Dwane Lay (blog: LeanHRblog.com@DwaneLay)

  • Checking your own network is an easy one, as is a company like Glass Door. Another clever entry point is the message board of financial sites. If it is enabled, the ones on Yahoo are often a breeding ground for discussion between current and former employees in an anonymous way. Can be very interesting.

Karen Siwak (blog: ResumeConfidential.ca@ResumeStrategy)

  • Even before the interview stage, there is research that you can do to uncover potential red flags:
    • Use LinkedIn to research employee turnover – look for patterns that might indicate they have trouble keeping talent for long, or have high turnover in certain departments (could indicate a bad boss).
    • Ask suppliers/contractors for their impression – you’d be surprised what the courier company can tell you, for example, about how well run a company is, whether they pay their bills on time, what the culture seems like.
    • Google two-year old or three-year old press releases on projects/strategic alliances, then do so follow-up research – did it end up going anywhere?
    • If you find red flags, raise them during the interview, and pay attention to both the words and body language when the interviewers are responding.

Mary Bows (LinkedIn)

  • For sales roles be sure to ask about revenue goal ranges, current revenue from the territory or account list and any “challenging accounts” you are taking over. This is critical to understand whether expectations are realistic and to see if you are being set up for success or failure.
  • Talk to people in roles you will work with day-to-day and connect with a few clients and/or competitors for great insights.

Chris Havrilla (blog: RecruiterChicks.com@Havrilla)

  • Gathering information is important, but It's what you do with the info/research once you have found it. It's hard to take some of it purely at face value or what it could/should mean to you, if you haven't first figured out who you REALLY are, what environment is best for you and why. Sometimes it’s easier for us to figure out who we should be than really owning who we are...THEN you should take those findings (about them and yourself) and interview them to validate or gain insights to see if there is really a match. Ex. Hiring Manager may ask a candidate about their best and worst boss to gain insights into what motivates and demotivates them -- I think it is fair for the candidate to ask a similar question of the Hiring Manager (re: best/worst employees) and vet against research...some of the best questions we interviewers ask to gain insights and vet our candidate "research" can/should be used by candidates to do the same.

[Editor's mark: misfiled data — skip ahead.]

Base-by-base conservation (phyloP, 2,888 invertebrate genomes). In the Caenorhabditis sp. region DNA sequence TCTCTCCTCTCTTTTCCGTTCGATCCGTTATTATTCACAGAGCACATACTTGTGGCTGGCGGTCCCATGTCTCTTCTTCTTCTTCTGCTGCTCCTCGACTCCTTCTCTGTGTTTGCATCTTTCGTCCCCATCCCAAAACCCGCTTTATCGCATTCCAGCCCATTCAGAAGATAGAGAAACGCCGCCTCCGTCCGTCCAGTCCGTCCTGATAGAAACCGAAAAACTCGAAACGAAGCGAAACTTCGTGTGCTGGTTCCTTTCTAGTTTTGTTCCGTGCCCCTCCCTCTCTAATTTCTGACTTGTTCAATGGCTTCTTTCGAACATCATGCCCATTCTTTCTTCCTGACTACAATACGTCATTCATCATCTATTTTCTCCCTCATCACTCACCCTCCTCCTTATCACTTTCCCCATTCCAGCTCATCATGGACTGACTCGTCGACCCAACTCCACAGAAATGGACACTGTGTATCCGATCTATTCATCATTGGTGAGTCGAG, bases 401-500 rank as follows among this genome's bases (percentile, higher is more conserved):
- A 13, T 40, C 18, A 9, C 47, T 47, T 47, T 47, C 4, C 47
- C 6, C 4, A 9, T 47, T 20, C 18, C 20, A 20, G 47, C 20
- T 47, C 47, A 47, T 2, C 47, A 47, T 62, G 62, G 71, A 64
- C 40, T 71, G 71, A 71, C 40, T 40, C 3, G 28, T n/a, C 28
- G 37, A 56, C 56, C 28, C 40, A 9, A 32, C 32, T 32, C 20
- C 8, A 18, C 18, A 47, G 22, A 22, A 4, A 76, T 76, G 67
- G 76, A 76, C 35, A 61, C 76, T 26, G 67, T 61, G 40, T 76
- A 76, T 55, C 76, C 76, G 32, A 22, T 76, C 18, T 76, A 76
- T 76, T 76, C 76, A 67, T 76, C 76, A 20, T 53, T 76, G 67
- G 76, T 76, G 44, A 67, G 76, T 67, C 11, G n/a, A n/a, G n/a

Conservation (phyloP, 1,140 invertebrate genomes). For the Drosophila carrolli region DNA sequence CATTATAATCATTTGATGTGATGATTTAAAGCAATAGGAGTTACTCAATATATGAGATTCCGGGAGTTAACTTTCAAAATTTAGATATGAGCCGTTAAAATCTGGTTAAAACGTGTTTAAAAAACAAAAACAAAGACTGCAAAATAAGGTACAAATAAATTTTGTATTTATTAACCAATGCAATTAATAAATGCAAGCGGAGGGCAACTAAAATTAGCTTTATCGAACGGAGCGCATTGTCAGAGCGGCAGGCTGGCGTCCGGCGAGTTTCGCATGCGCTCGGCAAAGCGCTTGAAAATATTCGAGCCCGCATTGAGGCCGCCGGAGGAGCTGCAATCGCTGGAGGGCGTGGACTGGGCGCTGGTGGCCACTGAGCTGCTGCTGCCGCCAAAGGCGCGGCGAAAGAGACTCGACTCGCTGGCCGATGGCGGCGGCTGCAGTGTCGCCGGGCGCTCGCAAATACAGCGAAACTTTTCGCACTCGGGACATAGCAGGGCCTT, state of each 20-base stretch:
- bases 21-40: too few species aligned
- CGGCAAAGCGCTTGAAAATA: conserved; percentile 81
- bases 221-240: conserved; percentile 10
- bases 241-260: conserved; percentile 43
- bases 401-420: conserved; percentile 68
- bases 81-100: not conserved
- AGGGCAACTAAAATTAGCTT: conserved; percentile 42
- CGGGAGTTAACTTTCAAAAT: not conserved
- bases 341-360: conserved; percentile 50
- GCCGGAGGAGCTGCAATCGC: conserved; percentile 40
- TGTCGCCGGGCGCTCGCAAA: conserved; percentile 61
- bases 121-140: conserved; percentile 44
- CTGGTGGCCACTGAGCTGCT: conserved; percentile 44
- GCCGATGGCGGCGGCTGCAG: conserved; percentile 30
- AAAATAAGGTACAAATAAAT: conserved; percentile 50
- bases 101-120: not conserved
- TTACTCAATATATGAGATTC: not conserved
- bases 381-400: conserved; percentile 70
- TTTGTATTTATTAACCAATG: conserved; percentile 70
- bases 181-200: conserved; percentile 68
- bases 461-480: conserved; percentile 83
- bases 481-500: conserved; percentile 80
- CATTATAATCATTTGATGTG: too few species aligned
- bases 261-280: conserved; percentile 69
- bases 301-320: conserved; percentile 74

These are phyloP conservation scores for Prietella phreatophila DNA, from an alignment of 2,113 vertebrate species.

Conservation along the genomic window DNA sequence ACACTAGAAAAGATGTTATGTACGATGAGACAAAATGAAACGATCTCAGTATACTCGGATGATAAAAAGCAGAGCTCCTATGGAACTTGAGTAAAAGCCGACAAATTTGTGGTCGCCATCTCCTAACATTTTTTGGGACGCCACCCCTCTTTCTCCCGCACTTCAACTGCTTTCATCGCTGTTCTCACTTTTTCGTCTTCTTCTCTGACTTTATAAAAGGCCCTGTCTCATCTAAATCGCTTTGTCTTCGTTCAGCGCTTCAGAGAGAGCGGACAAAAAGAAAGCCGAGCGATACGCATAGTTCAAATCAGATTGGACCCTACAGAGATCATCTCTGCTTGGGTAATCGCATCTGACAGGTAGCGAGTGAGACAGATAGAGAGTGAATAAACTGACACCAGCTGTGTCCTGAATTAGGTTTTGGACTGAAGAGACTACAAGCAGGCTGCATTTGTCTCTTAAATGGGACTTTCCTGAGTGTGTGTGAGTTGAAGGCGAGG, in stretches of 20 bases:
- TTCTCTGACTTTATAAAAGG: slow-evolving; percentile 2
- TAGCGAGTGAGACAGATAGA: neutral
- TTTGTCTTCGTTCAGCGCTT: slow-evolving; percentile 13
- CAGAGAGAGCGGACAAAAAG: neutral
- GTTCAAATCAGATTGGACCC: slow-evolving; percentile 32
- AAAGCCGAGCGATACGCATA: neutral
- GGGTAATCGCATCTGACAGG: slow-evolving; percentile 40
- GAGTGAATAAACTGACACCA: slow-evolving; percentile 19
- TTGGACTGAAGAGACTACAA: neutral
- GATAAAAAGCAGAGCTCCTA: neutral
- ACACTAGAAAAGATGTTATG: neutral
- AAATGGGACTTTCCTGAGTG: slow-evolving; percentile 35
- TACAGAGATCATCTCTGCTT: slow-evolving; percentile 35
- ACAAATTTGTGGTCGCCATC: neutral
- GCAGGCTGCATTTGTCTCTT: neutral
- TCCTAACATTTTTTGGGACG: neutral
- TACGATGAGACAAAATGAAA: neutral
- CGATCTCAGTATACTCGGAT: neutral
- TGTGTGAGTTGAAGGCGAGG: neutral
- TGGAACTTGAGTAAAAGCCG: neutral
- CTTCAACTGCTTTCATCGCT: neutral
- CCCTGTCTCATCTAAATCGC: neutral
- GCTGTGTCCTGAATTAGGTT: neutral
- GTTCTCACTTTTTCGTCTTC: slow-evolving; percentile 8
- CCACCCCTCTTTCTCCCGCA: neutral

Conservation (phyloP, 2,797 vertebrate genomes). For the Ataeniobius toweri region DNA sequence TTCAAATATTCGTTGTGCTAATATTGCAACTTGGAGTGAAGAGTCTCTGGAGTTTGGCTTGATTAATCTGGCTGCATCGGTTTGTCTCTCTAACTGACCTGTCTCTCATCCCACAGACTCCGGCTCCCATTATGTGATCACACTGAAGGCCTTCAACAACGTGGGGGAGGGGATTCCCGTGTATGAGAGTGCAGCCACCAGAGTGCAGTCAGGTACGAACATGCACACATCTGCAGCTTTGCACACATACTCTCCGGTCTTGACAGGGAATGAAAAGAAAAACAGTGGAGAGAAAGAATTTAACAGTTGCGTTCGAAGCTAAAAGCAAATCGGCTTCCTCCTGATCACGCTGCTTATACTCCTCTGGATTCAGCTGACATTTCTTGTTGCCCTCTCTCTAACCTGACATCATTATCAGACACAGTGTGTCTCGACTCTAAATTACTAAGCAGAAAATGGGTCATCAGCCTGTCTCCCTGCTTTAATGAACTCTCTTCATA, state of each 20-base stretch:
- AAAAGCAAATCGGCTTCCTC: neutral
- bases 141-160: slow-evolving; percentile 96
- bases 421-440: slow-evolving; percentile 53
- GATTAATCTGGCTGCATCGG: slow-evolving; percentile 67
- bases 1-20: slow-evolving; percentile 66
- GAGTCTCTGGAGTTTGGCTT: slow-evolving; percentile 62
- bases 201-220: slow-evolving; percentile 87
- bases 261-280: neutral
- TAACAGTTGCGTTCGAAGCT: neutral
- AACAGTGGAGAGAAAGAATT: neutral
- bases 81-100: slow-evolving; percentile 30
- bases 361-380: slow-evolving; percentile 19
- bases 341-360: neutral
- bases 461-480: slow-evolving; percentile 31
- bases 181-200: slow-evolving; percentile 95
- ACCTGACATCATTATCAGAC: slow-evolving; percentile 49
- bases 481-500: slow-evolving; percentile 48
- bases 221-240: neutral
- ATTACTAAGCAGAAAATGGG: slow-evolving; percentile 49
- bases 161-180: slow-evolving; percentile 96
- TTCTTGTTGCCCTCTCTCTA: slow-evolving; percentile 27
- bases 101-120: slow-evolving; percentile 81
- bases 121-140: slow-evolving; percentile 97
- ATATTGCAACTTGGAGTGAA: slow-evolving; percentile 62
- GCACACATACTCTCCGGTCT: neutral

Victorio Milan (blog: VictorioMilian.com@Victorio_M)

  • One of the things I did when I was an active job seeker was search for court cases a company may have been involved in. It's interesting to see what (and how often) companies would get in trouble for.
  • If possible, scope out the physical location(s) of the company. Many organizations try to put their best foot forward, so any way you can observe employees at their most natural is a plus. In retail this is pretty straightforward--you visit the stores. In office environments it may be harder to gain that sort of insight. This is where Trish's advice comes in handy. Arrive early and simply take note of everything that you can. How is everyone dressed? How do they talk to each other? How easy/difficult is it to spot power relationships? Also take note of the structure itself. Is it an open office, cubicle farm, or other? 
  • Following Chris's advice - if you know yourself, you can utilize all of these clues to determine if the company "fits" or not.

Kathrine Glacchino (LinkedIn)

  • Try to get in touch with clients/those who use the services of the potential future employer.

Maria Zigmunt (LinkedIn)

  • I always use my own network or Linked In to try to find folks who used to work there or were clients of the company for some general feedback. I have found they can be more insightful and objective with their responses because they are a step away.

 

Andi Devers (blog: TheGirlInHR@TheGirlInHR)

  • Community involvement is important to me so I like to check out to see if they do any kind of community or volunteer work and if so where -- that tells you a lot about the company and the culture.

 

I want to thank everyone for their contributions to this post - definitely useful and thoughtful wisdom that my friend, and other job seekers, can use to vet and select their next employer. Do you have any tips you'd add? Leave a comment with your thoughts.